that Herod started rebuilding the temple in the 18th year of his
(Josephus, Antiquities, 15.11.1.) It was in 37 B.C. that Herod began his reign so his 18th year would be in 20 B.C.
when he atarted rebuilding the temple.
Now add 46 years to that date and it comes to 26 A.D. when Jesus started his ministry.
Remember also that when you go from B.C. to A.D. there is no year
You go from 1 B.C. to 1 A.D..
* Flavius Josephus 37-101 A.D. was a Jew and a Jewish historian. He
wrote many books about Jewish history from their very beginnings until the
destruction of Jerusalem in 70 A.D.. His writings are valued by scholars, as
some of what he wrote is the only source for some of the events. He also
dated the events which very few writers in the early times did.
"Jesus said to him, "I am the way, and the truth, and the life; no one comes to the Father, but by me."
"But Saul, still breathing threats and murder against the disciples of the Lord, went to the high priest (2) and asked him for letters to the synagogues at Damascus, so that if he found any belonging to the Way, men or women, he might bring them bound to Jerusalem."
"but when some were stubborn and disbelieved, speaking evil of the Way before the congregation, he withdrew from them, taking the disciples with him, and argued daily in the hall of Tyrannus."
"About that time there arose no little stir concerning the Way."
"But this I admit to you, that according to the Way, which they call a sect, I worship the God of our fathers, believing everything laid down by the law or written in the prophets,"
Acts 24:22, "But Felix, having a rather accurate knowledge of the Way, put them off, saying, "When Lysias the tribune comes down, I will decide your case."
Jesus called Himself "the Way" in John 14:6.
The covert message in these verses is
that His Christian movement, at first, was called "the Way".
when they shall persecute you in this city, flee into another."
"But Peter continued knocking; and when they opened, they saw him and were amazed. (17) But motioning to them with his hand to be silent, he described to them how the Lord had brought him out of the prison. And he said, "Tell this to James and to the brethren." Then he departed and went to another place."
There is a covert and conjecture mixture in those verses.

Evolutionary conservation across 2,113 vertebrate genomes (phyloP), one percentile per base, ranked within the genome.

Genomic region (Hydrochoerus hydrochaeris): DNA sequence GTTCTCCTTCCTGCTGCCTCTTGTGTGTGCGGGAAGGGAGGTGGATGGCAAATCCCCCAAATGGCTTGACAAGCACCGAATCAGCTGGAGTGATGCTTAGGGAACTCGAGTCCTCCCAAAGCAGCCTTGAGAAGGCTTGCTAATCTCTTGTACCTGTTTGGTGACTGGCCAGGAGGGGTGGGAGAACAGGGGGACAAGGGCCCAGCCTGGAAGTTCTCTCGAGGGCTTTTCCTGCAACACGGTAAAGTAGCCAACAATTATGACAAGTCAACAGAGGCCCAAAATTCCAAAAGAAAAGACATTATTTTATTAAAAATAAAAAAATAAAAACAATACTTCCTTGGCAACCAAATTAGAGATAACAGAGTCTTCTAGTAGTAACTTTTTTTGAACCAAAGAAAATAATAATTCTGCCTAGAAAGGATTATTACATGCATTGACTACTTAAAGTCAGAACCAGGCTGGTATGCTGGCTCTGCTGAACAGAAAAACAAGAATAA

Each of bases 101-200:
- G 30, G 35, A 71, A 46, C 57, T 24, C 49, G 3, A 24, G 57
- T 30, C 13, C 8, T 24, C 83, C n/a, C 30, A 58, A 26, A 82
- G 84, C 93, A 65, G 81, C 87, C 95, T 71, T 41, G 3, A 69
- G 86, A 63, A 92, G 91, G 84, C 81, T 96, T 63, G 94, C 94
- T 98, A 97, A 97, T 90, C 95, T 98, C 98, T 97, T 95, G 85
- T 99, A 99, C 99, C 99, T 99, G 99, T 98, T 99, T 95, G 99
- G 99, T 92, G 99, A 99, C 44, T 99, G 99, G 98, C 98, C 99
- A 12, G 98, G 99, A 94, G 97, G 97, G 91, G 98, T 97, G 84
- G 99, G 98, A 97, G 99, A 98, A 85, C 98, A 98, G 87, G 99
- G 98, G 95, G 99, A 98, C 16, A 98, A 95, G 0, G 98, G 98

It would be helpful to keep the following verse in mind:
The Book of Romans - all,
"St. Paul had not been at Rome when he wrote this epistle, which was in the year fifty-seven or fifty-eight..."
(Haydock* Introduction to Romans).
*Haydock Catholic Bible Commentary, 1859.
Also the Confraternity Catholic Bible intro to Romans lists the same dates and sets the place of writing in Corinth.
So the covert message here is that if the Church which Jesus Christ founded was not already established in Rome, then why did St. Paul write an epistle to the Romans at all?
He gave us a hint of who founded the Church in Rome in the following verses:
" By the virtue of signs and wonders, in the power of the Holy Ghost, so that from Jerusalem round about, as far as unto Illyricum, I have replenished the gospel of Christ. (20) And I have so preached this gospel, not where Christ was named, lest I should build upon another man a foundation."
St. Paul admited that at this time he had not preached the Gospel any farther than Illyricum which is present day Dalmatia.
So obviously he was not to be found preaching in Rome by this time, but he hinted that another man laid a foundation that is no doubt in Rome, since here he is writing to the Romans. St. Peter was already in Rome as genuine historical writings show.
At the time of the writing of the Book of Romans, the Church in Rome
was under great persecution and had to practice underground in the
catacombs. Consequently, St. Paul would dare not reveal St. Peter's name for
fear of jeopardizing his safety.
As it is written: "None is righteous, no, not one; (11) no one understands, no one seeks for God. (12) All have turned aside, together they have gone wrong; no one does good, not even one."
Overtly these verses seem to say that none of us are righteous. Some teach that this is true.
However, the covert meaning of these verses is quite different.
The key to the correct understanding of these verses is in the first few words, "As it is written".
Paul is quoting Psalms 14:1-3, and Psalms 14 clearly refers to the righteous and the corrupt.
"To the choirmaster. Of David. The fool says in his heart, "There is no God." They are corrupt, they do abominable deeds, there is none that does good. (2) The LORD looks down from heaven upon the children of men, to see if there are any that act wisely, that seek after God. (3) They have all gone astray, they are all alike corrupt; there is none that does good, no, not one."
Paul is talking about the corrupt, not all mankind.
Trivia for Psalms 14:1: "The fool says in his heart, "There is no God."
Did you know that the people mentioned in that verse have their own holiday?
That is easy. It's April first.
One lifetime is not long enough for any human
person to digest everything
written overtly or extracted covertly from the one book that we call the Bible.